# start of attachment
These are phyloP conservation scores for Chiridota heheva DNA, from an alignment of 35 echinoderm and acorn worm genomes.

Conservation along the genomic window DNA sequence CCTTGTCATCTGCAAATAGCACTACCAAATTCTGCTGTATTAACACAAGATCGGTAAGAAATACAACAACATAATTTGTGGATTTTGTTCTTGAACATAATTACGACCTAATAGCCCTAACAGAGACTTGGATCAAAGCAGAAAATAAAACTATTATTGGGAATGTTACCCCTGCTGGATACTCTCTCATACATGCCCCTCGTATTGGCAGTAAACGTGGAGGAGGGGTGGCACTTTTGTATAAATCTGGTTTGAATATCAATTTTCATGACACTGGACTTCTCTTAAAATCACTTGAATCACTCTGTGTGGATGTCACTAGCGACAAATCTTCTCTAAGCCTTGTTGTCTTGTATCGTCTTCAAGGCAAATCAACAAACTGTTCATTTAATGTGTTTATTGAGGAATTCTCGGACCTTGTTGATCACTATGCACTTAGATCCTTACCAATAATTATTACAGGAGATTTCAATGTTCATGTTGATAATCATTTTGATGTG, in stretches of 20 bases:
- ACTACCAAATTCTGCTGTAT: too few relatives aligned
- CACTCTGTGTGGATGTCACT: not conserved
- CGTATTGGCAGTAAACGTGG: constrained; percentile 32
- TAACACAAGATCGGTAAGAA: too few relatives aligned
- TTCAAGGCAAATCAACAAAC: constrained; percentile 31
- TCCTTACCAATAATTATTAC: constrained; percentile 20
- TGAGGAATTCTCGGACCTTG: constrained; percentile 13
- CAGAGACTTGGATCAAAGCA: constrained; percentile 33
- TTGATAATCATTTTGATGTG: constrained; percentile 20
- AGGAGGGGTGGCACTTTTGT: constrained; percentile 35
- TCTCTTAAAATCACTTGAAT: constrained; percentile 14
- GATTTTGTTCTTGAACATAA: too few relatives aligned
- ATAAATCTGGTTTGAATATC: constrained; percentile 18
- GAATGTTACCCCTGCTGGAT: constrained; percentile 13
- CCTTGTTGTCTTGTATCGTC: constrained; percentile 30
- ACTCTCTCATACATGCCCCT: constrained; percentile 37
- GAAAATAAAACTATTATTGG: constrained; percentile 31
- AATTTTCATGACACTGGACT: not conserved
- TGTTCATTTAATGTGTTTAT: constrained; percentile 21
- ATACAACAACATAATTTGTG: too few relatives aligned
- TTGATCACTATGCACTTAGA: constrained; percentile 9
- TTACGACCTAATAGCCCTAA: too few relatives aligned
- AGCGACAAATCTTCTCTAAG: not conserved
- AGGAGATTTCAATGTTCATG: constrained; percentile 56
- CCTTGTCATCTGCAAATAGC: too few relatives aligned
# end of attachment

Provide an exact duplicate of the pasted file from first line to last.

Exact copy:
These are phyloP conservation scores for Chiridota heheva DNA, from an alignment of 35 echinoderm and acorn worm genomes.

Conservation along the genomic window DNA sequence CCTTGTCATCTGCAAATAGCACTACCAAATTCTGCTGTATTAACACAAGATCGGTAAGAAATACAACAACATAATTTGTGGATTTTGTTCTTGAACATAATTACGACCTAATAGCCCTAACAGAGACTTGGATCAAAGCAGAAAATAAAACTATTATTGGGAATGTTACCCCTGCTGGATACTCTCTCATACATGCCCCTCGTATTGGCAGTAAACGTGGAGGAGGGGTGGCACTTTTGTATAAATCTGGTTTGAATATCAATTTTCATGACACTGGACTTCTCTTAAAATCACTTGAATCACTCTGTGTGGATGTCACTAGCGACAAATCTTCTCTAAGCCTTGTTGTCTTGTATCGTCTTCAAGGCAAATCAACAAACTGTTCATTTAATGTGTTTATTGAGGAATTCTCGGACCTTGTTGATCACTATGCACTTAGATCCTTACCAATAATTATTACAGGAGATTTCAATGTTCATGTTGATAATCATTTTGATGTG, in stretches of 20 bases:
- ACTACCAAATTCTGCTGTAT: too few relatives aligned
- CACTCTGTGTGGATGTCACT: not conserved
- CGTATTGGCAGTAAACGTGG: constrained; percentile 32
- TAACACAAGATCGGTAAGAA: too few relatives aligned
- TTCAAGGCAAATCAACAAAC: constrained; percentile 31
- TCCTTACCAATAATTATTAC: constrained; percentile 20
- TGAGGAATTCTCGGACCTTG: constrained; percentile 13
- CAGAGACTTGGATCAAAGCA: constrained; percentile 33
- TTGATAATCATTTTGATGTG: constrained; percentile 20
- AGGAGGGGTGGCACTTTTGT: constrained; percentile 35
- TCTCTTAAAATCACTTGAAT: constrained; percentile 14
- GATTTTGTTCTTGAACATAA: too few relatives aligned
- ATAAATCTGGTTTGAATATC: constrained; percentile 18
- GAATGTTACCCCTGCTGGAT: constrained; percentile 13
- CCTTGTTGTCTTGTATCGTC: constrained; percentile 30
- ACTCTCTCATACATGCCCCT: constrained; percentile 37
- GAAAATAAAACTATTATTGG: constrained; percentile 31
- AATTTTCATGACACTGGACT: not conserved
- TGTTCATTTAATGTGTTTAT: constrained; percentile 21
- ATACAACAACATAATTTGTG: too few relatives aligned
- TTGATCACTATGCACTTAGA: constrained; percentile 9
- TTACGACCTAATAGCCCTAA: too few relatives aligned
- AGCGACAAATCTTCTCTAAG: not conserved
- AGGAGATTTCAATGTTCATG: constrained; percentile 56
- CCTTGTCATCTGCAAATAGC: too few relatives aligned